Upper Dublin High School Versus the Arab Israeli Conflict
John Dewey of Columbia University and Arthur Lovejoy of Johns Hopkins University came together with other educators in 1915 to found the American Association of University Professors (AAUP), an organization designed to preserve the integrity of the academy from a donor-driven agenda.
Their 1915 Declaration of Principles set standards that we should all abide by:
[T]he freedom of the academic teacher entail[s] certain correlative obligations…The university teacher…should, if he is fit for his position, be a person of a fair and judicial mind; he should, in dealing with such subjects, set forth justly, without suppression or innuendo, the divergent opinions of other investigators… and he should, above all, remember that his business is not to provide his students with ready-made conclusions, but to train them to think for themselves.
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Unfortunately, Dewey and Lovejoy’s message has fallen on deaf ears when it comes to most teachers who attempt to teach the Arab-Israeli conflict and commonly adopt the Palestinian narrative as the embodiment of the underdog who have suffered a great wrong under the hand of Israel and the US. The notion of allowing our students to be free thinkers, and of exposing them to a variety of opinions is many times censored by the “sensitivities” of the teacher.
A case in point: I was recently invited by one Mr. Jules Mermelstein, a Social Studies Teacher at Upper Dublin High School, to take part in a panel on the Israeli-Palestinian conflict. This is something I welcomed and do regularly as a lecturer around the world as well as locally in the greater Philadelphia area. But after accepting the invitation, I received an email from Mr. Mermelstein that he had come across one of my articles that dealt with Arab-Palestinian refugees and came to the conclusion that he does not believe I am ” the right speaker to be addressing high school students on this issue… I will be inviting other speakers to take your place, beginning with my rabbi.”
Substituting a rabbi for a Ph.D. in Middle Eastern history is an effort to control the message being delivered to high school students. Putting himself in the position of judging the message before it is delivered, and ignoring both civility and qualifications, is a fairly shameless tactic. It seems designed to produce an obvious result, a message delivered to students that Israel was and is responsible for the Arab-Israeli conflict. The hostile environment seen on college campuses flows directly out of the manipulations of teachers like Mr. Mermelstein who are uncomfortable with diversity of opinion.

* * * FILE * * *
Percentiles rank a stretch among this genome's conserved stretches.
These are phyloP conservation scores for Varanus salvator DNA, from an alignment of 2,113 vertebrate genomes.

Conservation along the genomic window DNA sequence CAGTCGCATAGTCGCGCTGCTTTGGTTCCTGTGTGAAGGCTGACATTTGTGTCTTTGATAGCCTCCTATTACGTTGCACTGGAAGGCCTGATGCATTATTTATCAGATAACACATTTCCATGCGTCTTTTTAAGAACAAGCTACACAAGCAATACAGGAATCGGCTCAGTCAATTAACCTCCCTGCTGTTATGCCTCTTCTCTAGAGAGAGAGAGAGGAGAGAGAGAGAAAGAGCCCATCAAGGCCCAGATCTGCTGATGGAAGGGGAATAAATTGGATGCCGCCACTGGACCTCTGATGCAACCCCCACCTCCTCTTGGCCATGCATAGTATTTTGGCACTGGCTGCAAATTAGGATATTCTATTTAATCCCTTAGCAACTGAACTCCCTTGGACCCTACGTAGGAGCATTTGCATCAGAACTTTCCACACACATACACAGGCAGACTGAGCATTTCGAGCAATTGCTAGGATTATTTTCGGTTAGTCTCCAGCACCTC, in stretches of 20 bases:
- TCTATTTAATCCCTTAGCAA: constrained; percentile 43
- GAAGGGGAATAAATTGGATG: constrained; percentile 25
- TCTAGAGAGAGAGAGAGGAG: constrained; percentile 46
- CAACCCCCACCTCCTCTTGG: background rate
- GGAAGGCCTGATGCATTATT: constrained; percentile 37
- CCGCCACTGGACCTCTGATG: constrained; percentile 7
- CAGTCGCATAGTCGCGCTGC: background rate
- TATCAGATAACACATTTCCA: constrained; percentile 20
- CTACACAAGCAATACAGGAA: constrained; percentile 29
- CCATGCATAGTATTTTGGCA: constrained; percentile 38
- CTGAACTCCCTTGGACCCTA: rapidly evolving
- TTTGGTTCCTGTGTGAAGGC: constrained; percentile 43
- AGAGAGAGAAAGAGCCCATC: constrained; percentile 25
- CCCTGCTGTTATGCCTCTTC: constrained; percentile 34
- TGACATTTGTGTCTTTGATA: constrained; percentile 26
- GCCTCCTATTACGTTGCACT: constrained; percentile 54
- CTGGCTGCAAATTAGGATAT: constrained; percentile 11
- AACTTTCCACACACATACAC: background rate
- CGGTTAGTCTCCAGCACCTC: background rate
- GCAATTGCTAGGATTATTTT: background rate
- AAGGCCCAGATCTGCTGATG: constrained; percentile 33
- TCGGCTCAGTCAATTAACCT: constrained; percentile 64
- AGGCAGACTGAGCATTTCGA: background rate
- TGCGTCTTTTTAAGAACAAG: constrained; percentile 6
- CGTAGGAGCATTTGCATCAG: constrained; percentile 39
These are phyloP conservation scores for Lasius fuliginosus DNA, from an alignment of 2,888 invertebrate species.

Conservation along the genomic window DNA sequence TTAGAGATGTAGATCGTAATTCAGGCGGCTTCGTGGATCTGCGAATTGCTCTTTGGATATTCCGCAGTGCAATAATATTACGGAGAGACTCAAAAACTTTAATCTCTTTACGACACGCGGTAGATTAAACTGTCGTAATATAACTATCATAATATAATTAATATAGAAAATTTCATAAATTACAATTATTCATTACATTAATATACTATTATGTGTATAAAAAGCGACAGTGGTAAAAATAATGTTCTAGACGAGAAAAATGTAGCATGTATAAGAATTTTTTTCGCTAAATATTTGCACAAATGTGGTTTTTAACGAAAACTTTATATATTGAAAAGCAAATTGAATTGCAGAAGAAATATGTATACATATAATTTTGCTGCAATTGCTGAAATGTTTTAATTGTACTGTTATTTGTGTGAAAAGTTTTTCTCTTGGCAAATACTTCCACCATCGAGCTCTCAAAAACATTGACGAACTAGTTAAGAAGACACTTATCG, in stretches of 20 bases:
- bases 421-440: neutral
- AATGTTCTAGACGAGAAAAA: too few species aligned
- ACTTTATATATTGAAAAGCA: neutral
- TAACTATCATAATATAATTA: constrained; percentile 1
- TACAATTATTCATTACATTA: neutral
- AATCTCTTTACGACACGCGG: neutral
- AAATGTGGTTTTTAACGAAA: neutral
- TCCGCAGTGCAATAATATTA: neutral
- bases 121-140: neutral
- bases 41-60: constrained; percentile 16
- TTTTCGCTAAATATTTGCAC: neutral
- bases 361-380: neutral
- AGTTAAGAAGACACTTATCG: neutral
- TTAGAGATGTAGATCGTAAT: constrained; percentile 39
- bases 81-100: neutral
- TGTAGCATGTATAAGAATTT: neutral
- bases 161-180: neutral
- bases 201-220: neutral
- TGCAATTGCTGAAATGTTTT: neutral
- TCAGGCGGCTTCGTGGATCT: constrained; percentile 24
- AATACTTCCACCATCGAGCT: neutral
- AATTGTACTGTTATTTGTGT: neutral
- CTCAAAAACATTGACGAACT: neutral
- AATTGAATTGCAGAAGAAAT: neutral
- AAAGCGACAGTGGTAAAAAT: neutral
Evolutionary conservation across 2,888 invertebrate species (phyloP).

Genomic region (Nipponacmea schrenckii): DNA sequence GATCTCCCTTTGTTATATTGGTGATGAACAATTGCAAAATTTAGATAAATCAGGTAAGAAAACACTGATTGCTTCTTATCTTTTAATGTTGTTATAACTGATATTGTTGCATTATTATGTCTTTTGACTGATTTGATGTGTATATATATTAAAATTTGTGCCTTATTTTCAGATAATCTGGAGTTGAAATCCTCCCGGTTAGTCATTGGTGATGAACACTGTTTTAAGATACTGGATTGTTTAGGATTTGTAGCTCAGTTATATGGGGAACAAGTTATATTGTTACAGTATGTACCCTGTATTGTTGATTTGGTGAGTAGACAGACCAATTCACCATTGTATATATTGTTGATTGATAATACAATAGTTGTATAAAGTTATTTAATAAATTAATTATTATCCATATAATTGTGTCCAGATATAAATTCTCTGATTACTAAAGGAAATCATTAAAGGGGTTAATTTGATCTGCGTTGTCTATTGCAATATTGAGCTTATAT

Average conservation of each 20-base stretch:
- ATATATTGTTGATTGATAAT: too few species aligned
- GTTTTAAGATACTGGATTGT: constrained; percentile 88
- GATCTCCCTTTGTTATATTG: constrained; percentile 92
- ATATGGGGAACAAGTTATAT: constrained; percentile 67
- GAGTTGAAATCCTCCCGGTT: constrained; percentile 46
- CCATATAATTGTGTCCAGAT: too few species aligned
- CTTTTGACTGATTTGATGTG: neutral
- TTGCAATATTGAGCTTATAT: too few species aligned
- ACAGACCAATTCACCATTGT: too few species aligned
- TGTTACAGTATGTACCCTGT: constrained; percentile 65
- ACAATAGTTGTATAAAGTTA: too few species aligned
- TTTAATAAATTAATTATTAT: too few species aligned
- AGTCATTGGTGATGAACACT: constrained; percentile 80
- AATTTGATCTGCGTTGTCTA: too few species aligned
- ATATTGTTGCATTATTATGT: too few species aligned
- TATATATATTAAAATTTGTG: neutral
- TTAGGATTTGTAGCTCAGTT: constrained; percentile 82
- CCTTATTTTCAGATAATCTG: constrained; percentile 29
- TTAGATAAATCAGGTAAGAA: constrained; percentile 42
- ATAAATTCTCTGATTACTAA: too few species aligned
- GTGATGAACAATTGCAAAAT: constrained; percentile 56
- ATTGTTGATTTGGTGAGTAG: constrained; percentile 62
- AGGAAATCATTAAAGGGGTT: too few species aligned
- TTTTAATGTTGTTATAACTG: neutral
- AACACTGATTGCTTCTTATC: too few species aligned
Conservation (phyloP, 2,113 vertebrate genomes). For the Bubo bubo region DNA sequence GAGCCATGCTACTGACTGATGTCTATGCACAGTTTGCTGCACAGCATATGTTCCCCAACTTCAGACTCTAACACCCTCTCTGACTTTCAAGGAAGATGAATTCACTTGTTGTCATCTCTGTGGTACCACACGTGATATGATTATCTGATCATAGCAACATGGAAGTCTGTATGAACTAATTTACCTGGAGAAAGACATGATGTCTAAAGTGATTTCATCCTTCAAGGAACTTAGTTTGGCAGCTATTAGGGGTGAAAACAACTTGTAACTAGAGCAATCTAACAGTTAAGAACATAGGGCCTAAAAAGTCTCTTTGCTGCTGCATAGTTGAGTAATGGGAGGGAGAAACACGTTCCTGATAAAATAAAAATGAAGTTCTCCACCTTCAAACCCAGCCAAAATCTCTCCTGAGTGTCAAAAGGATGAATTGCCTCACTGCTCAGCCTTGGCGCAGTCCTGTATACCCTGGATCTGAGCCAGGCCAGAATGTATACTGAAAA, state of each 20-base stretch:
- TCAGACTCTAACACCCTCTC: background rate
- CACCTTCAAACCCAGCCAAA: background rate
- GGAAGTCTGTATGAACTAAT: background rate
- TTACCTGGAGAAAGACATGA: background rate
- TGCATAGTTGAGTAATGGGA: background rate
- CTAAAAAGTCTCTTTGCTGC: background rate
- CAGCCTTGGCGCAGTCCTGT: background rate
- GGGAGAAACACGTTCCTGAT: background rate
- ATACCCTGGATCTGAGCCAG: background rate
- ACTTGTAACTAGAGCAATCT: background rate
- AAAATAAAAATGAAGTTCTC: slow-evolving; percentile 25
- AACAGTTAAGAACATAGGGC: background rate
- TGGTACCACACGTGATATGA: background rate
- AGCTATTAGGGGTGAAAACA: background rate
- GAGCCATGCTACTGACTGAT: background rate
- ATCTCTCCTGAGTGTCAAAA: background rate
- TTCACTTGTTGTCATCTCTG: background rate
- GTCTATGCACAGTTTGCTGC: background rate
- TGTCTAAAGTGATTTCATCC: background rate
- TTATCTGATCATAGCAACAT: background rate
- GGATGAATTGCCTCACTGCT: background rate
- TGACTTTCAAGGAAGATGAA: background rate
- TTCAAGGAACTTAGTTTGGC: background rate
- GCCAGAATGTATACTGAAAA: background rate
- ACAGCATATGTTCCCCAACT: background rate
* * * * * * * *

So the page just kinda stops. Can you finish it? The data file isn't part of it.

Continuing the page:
The obvious lack of balance in academia and now in many public high schools like Upper Dublin, produces pseudo-scholarship that consistently fails to examine, much less condemn, terrorism or jihadism, and creates an atmosphere where these intolerable ideas are accepted as normative. Willful blindness under the guise of thoughtful education seems to be the preferred course of action when teachers like Mr. Mermelstein don’t think his students deserve or can handle another view of the Arab-Israeli conflict.
The fact that more and more Jews feel uncomfortable with the State of Israel and modern day Zionism to a point where they feel the need to apologize for Israel’s actions and at times existence and adopt the Palestinian narrative is very concerning.
This state of affairs needs to be confronted by all those concerned about the health of academia, as well as the continued well-being of Israel and the Jewish people.
Like Israelis, Americans have varied political preferences. While they may not all unconditionally support everything Israel does, the land of Israel is the Jewish state and has the right to exist in security. We must help our students (the future voters) expand their knowledge about the Arab-Israeli conflict and ensure that our tax payer dollars are actually providing a balanced education when it comes to a topic that has many long reaching foreign policy implications.
This article was originally published by The Times of Israel.